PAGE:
British TV: Quality Over Quantity?

If I think seri­ous­ly about what I’m watch­ing these days, much of it is pro­duced in Britain. It got me to think­ing about why such a small coun­try pro­duces so much good TV.  It’s not just Doc­tor Who and Torch­wood, I also enjoy many of their oth­er dra­mas and come­dies like Life on Mars, Spooks, Shirlock Holmes, Being Human and Shame­less.  All of these series are recent, too.

Since I’m a fair­ly com­mit­ted anglophile, I’m not by any means impar­tial, but when I try to dis­till what I enjoy in a tele­vi­sion show; things like sto­ry arcs that last longer than one show and romances dealt with in a non-ado­les­cent man­ner (among many oth­er things); they aren’t things that Hol­ly­wood can’t do, they’re just things that Hol­ly­wood gen­er­al­ly doesn’t do.

One stark dif­fer­ence between stan­dard North Amer­i­can TV and British TV is the num­ber of episodes per sea­son (or “series”). The gold stan­dard on this side of the Atlantic seems to be 24 episodes per sea­son where­as most British series are more com­mon­ly 6 to 12 episodes.

It strikes me that 24 episodes per sea­son pret­ty much requires mul­ti­ple direc­tors, pro­duc­ers and writ­ers and a pun­ish­ing sched­ule for the actors and crew. This leads nat­u­ral­ly to less over­all con­sis­ten­cy in the show.  Am I get­ting too tech­ni­cal?

There are some main­stream Amer­i­can TV shows that I will watch, but the only ones that I would rec­om­mend to any­one come from “cable” (being rough­ly defined as shows pro­duced out­side of Hol­ly­wood prop­er and/or pro­duced for non-broad­cast (cable) tele­vi­sion).  Some of these cable shows approach the qual­i­ty of British TV like Fringe, Episodes and Being Human.  Iron­i­cal­ly, one of those shows (Episodes) is about a British TV show being port­ed to Amer­i­can TV and one of those shows (Being Human) is a show port­ed to Amer­i­can TV.  Fringe is from FOX and isn’t non-broad­cast TV, but it’s also being shot in Van­cou­ver and set in Boston/New York — all non-Hol­ly­wood loca­tions.

The Amer­i­can TV that I would rec­om­mend, then, seems to only share one thing with the British TV I would rec­om­mend and that is a much short­er sea­son (with Fringe giv­ing us the longest sea­sons… again the excep­tion).  As best I can express it, there seems to be a lim­it on the num­ber of hours of dra­ma that one team can pro­duce in one go.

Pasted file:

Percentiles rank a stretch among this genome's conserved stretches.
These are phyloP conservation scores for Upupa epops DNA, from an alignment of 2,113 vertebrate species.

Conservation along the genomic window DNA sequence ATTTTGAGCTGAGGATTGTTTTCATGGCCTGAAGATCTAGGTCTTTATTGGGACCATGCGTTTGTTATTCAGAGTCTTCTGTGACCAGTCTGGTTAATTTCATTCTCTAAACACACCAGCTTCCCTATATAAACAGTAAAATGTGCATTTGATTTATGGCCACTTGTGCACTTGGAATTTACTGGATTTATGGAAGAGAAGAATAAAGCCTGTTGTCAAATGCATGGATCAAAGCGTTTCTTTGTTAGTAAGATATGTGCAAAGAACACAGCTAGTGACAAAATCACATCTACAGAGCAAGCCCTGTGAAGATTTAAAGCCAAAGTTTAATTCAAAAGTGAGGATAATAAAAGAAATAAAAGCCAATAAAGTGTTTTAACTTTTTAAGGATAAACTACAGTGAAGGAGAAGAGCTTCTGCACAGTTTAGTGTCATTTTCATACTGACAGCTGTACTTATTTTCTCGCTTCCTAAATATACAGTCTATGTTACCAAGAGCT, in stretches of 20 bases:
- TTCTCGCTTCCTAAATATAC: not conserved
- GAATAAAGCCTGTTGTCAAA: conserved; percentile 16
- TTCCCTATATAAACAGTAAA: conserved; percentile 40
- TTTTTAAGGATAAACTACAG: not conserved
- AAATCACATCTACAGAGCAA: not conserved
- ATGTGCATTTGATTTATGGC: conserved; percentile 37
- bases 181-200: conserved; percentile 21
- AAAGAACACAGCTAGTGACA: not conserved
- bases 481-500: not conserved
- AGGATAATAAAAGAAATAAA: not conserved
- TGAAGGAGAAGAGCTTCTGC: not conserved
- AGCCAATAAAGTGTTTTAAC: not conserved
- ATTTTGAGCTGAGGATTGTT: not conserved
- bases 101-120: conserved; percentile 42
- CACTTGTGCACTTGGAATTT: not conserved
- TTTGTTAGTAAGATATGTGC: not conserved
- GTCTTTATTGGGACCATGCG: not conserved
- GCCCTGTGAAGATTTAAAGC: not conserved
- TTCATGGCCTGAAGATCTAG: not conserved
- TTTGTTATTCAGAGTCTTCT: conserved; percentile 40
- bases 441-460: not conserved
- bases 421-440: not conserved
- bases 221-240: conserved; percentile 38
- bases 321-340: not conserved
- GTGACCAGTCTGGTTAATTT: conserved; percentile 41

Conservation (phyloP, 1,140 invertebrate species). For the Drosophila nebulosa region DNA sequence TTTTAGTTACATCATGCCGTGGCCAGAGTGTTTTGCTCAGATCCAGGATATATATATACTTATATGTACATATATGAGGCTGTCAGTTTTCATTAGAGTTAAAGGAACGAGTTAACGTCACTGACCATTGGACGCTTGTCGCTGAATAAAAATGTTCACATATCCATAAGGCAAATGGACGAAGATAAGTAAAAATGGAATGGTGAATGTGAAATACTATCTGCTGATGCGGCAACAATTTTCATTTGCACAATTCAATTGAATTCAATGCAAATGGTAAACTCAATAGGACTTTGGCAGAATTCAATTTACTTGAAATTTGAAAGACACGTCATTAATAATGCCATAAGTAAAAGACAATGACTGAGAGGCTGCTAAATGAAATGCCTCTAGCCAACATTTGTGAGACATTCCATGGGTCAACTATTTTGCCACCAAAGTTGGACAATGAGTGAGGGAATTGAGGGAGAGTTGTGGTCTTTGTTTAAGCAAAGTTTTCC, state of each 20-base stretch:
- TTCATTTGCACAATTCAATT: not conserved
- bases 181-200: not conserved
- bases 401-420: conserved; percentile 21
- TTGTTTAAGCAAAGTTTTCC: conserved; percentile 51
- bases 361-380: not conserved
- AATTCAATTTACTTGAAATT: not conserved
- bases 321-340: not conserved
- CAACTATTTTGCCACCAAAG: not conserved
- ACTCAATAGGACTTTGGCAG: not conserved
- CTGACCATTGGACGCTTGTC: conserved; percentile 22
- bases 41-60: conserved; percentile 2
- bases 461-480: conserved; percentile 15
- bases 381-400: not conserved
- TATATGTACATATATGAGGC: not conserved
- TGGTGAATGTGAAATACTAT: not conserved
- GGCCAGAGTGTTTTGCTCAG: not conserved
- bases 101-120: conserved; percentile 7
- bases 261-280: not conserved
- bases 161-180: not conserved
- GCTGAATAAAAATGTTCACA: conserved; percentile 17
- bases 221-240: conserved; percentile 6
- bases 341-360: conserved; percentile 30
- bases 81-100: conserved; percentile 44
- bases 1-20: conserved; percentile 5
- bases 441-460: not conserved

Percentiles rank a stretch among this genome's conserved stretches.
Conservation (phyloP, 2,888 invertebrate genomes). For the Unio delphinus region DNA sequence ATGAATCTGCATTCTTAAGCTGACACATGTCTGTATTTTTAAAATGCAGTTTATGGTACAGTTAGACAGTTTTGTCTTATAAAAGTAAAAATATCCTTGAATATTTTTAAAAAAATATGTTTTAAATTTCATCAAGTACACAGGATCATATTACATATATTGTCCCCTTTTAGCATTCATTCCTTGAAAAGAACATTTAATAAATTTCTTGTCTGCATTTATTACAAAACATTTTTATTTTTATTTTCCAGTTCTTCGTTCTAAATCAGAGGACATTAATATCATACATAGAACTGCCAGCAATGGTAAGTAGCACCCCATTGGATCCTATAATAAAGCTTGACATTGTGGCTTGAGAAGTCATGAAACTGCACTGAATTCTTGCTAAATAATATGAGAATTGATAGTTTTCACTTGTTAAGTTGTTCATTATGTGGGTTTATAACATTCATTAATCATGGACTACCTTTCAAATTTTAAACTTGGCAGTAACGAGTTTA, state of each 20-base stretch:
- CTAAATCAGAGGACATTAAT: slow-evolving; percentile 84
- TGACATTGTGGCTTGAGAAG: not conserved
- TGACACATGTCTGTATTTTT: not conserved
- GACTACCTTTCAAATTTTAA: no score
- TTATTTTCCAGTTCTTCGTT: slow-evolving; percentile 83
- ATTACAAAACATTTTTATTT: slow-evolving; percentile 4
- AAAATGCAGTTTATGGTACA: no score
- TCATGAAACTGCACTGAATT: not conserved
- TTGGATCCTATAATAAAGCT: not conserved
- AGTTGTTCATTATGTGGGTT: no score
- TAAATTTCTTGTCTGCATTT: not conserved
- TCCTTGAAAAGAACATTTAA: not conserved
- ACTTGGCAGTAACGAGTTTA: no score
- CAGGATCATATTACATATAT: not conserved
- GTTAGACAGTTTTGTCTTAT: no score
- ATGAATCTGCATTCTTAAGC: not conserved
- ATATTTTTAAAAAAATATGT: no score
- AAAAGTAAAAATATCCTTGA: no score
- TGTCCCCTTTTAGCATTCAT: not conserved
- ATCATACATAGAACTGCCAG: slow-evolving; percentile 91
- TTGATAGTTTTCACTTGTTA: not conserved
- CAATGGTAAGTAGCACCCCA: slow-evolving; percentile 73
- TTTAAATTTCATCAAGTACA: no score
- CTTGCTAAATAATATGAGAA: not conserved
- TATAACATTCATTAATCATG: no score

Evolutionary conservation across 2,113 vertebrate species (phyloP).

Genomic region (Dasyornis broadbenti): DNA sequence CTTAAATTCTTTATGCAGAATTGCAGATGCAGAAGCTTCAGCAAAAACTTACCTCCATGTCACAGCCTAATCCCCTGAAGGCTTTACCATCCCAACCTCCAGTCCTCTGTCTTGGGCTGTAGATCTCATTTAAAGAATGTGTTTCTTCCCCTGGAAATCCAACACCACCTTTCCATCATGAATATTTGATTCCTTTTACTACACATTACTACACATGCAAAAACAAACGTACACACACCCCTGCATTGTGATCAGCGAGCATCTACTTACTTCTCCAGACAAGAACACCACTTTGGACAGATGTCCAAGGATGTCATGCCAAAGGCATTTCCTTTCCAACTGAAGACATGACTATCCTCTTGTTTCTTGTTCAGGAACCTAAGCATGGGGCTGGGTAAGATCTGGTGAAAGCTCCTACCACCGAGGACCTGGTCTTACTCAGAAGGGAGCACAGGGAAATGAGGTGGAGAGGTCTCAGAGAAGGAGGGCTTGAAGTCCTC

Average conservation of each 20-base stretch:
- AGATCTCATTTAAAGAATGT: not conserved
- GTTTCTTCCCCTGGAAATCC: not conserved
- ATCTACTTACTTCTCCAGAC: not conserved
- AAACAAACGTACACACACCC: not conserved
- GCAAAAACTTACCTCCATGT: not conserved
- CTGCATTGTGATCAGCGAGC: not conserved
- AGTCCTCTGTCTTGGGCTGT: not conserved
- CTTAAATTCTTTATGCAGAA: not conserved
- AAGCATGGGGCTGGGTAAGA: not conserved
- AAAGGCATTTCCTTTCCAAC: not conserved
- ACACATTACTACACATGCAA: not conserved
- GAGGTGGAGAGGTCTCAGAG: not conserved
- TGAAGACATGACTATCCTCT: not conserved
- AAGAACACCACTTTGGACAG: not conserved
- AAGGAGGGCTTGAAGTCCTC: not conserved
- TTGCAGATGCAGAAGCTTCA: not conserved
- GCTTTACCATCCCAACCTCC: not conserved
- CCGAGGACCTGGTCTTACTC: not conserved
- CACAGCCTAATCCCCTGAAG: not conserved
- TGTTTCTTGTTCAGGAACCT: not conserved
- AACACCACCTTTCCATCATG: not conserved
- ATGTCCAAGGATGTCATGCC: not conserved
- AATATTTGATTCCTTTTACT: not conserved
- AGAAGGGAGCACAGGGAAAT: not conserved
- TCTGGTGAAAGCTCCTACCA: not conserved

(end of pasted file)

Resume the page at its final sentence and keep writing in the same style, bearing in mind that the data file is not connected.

Tra­di­tion­al TV suf­fers bad­ly from the Gilligan’s Island Syn­drome: where the start and end of a show found all the char­ac­ters in the same place… noth­ing ever changed.  Slow­ly, tele­vi­sion evolved such that from sea­son to sea­son the show and it’s char­ac­ters slow­ly changed.  Through­out this era of old­er tele­vi­sion the basic assump­tion was that a view­er could enjoy any tele­vi­sion show in any order and not be con­fused.  Each episode of each show was self con­tained.

What this didn’t allow for was char­ac­ter devel­op­ment (among oth­er things) that couldn’t be done in 43 min­utes (the amount of time left in a tele­vi­sion hour after you sub­tract the com­mer­cials).  The fear in tele­vi­sion is that view­ers that miss a show feel left behind and there­fore stop watch­ing the show; and giv­en the cost of cre­at­ing tele­vi­sion shows, can­cel­la­tion fol­lows short­ly there­after.

The suc­cess of tele­vi­sion that tells longer sto­ries may require dif­fer­ent series/season lengths but it lives on the changes in how we watch TV; that we down­load it, PVR it and gen­er­al­ly watch it when our sched­ule allows, not when the net­work choos­es to play it.

It makes me won­der what video dra­ma will look like when we don’t have to fill a num­ber of hours of dead air in a day, but sim­ply pub­lish the works that are wor­thy.

 

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